However, it is also easy to intellectualise the process of death and the crucifixion as merely historical events. This is a great barrier in our comfortable societies to truly comprehending the Gospel.
I believe that it is only often when we are confronted with death directly in our lives we can truly understand Christianity.
It is in these moments we can comprehend the fears of Christ, and the profound loss of and sacrifice of God in leaving his own son.
The crucifixion was more that a historical event, it was a relational act between Jesus, God and the Church. Jesus experienced the fear and anguish of death and suffering as real as any person.
God experienced the profound loss of a child, much like any loving father. The death of Jesus was a relational act for us. In the same way I would be willing to sacrifice my life for my loved ones, Jesus was willing to make that sacrifice for us: His loved ones.
These actions and experiences were more than theological prerequisites for salvation. They were events that had real impact on those involved, and should have on us as recipients of sacrificial love.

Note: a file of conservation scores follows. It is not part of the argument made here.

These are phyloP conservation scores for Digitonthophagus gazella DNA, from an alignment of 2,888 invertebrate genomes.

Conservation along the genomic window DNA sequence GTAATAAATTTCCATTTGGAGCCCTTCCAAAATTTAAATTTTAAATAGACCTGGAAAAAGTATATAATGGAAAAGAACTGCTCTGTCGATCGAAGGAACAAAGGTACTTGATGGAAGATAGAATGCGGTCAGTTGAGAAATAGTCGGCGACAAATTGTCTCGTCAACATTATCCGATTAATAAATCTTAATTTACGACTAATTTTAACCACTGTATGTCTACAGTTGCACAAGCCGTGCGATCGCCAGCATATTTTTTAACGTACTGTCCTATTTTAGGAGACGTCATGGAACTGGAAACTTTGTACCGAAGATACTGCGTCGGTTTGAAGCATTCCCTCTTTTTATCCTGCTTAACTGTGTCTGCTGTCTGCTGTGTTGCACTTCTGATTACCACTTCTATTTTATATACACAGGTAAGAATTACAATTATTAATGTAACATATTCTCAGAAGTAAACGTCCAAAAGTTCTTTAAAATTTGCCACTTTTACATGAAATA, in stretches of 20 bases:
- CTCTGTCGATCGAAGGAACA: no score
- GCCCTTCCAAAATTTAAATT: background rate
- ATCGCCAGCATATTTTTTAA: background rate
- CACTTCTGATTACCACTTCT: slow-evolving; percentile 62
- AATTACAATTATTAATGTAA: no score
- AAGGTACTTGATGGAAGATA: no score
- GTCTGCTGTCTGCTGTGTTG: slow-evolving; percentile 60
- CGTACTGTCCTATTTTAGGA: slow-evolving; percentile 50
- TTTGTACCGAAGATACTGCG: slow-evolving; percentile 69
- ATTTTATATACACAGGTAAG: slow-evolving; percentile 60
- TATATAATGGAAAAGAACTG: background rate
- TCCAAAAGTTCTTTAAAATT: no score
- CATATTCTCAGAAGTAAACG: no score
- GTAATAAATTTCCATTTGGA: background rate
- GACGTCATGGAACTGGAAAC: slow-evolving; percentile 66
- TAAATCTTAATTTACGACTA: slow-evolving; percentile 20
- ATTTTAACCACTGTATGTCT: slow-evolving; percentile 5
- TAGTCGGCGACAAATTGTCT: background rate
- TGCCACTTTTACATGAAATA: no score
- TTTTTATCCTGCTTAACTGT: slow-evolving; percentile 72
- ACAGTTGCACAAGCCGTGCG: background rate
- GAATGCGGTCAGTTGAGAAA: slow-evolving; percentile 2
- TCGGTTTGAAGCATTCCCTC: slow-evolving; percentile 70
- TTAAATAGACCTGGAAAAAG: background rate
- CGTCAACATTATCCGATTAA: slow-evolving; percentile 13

The nature of the world is that we will always be surrounded by death. There will always be sickness, suffering and war.
I believe as Christians we should pray that the suffering that we all have in our lives more profoundly reveals the love, sacrifice and grace that is given to us.
The magnitude of the sacrifice Christ made should wipe away our fears with the knowledge that we are profoundly and eternally loved by a dedicated and relational God.
Nathanael Yates from Perth, Western Australia, is an award winning young scientist completing a PhD in the neurobiology of schizophrenia
Nathanael Yates' previous articles may be viewed at www.pressserviceinternational.org/nathanael-yates.html